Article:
Problems & Puzzles:
Puzzles
Puzzle 18. Some special sums of consecutive primes :
 S(p_{1}>p_{K}) = S(p_{K+1}>p_{L })
I have found only two sum of this types :
2 + 3 = 5 ; S(p_{1}>p_{2}) = S(p_{3}>p_{3
}) and
2 + 3 + … 3833 = 3847 + … + 5557 ; S(p_{1}>p_{532})
= S(p_{533}>p_{733 })
Find 3 more examples
 I have found that S(pk)@ pk = 0
for :
p_{k = }5, 71, 369119, 415074643
Find three k values more.
***
At 31/08/98 Jud McCranie informs the following:
part 1: "no more solutions for L <
57,442,974 (P_{L} = 1,137,118,693)"
part 2: no more solutions for primes < 2^32.".
Later (7/7/2000) he
added to part 2: "No others p < 29,505,444,491 (sum
< 2^64)... but see A007506". According
to that sequence it results that the part 2 was established time ago (?)
by Robert G. Wilson.
***
By obliviousness I (C.R.) tackled (24/2/2001)
again the question 1, but this time I recorded all the solutions such that
S(p_{1}>p_{K})  S(p_{K+1}>p_{L })
<10. Thanks to that missing I discover the
following two almost solution:
1+S(2 >23117) = S(23131 > 33359)
S(2 > 8358529) = S( 8358563 > 11956103) +1
***
Giovanni Resta found (May
2003) the following surprising solution for the question 1:
I would like to submit a new solution for Puzzle 18,
"Some special sums of consecutive primes" In particular about the problem
18.1: p_1 + ...+ p_k = p_(k+1) + .... + p_h whose largest solution was
2+3+...3833 = 3847+...+5557 (k=532, h=733)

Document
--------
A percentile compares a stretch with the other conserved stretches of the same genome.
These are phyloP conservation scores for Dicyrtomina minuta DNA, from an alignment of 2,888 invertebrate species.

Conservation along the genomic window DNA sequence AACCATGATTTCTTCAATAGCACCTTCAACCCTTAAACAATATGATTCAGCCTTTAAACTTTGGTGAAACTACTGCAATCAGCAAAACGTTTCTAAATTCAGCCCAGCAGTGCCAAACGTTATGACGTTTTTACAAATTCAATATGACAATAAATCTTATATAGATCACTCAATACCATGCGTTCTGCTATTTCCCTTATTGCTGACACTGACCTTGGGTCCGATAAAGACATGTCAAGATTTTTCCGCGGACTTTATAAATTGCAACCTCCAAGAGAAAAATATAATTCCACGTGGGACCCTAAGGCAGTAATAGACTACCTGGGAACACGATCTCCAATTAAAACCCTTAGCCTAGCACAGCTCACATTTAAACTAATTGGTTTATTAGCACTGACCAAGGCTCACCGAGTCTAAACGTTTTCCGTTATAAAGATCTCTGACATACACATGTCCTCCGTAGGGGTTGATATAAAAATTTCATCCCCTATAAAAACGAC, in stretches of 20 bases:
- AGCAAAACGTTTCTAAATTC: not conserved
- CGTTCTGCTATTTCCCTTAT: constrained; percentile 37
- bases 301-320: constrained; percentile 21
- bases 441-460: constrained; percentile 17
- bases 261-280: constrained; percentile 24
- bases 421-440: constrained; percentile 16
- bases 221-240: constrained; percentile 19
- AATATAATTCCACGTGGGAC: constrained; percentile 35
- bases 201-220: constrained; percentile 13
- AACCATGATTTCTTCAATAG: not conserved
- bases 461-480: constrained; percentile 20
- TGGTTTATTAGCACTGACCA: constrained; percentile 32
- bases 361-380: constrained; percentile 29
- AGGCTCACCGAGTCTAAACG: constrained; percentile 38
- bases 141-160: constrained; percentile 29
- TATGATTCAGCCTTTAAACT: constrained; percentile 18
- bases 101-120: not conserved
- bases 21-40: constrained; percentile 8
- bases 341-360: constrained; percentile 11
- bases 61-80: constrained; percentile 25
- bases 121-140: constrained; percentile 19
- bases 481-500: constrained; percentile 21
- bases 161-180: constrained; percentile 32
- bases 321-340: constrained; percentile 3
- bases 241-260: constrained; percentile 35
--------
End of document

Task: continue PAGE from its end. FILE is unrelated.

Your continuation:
I found this new solution:
for k = 18151265107 and h = 25492021989, that is:
2+3+... + 468872968241 = 468872968243+ ...+
667515565537 = 4169395490114624428834
***
On July 5, 2023, Paul W. Dyson wrote:
Last year I ran a program for
about a month and a half on a RTX3060Ti GPU to find the next
solution for S(pk) % pk = 0. This is Puzzle 18 question 2 on your
Prime Puzzles website. The next value is pk
= 55,691,042,365,834,801. This sequence is OEIS A007506. (See also
A024011, A028581 and A028582)
The code was also searching
for the next solution of S(pk) % k = 0 (i.e. % k, rather than %
pk). So I kept it running until I found a solution to that one
too. After a total of about 5 and a half months it found k =
6,361,476,515,268,337. This sequence is OEIS A045345.
I kept looking for S(pk) % pk = 0 for the whole time, and found that
the next solution must be greater than pk = 253,814,097,223,614,463.
...
I've just seen that S(pk) % k = 0 is Puzzle 31. So I have a
solution to that puzzle as well.
***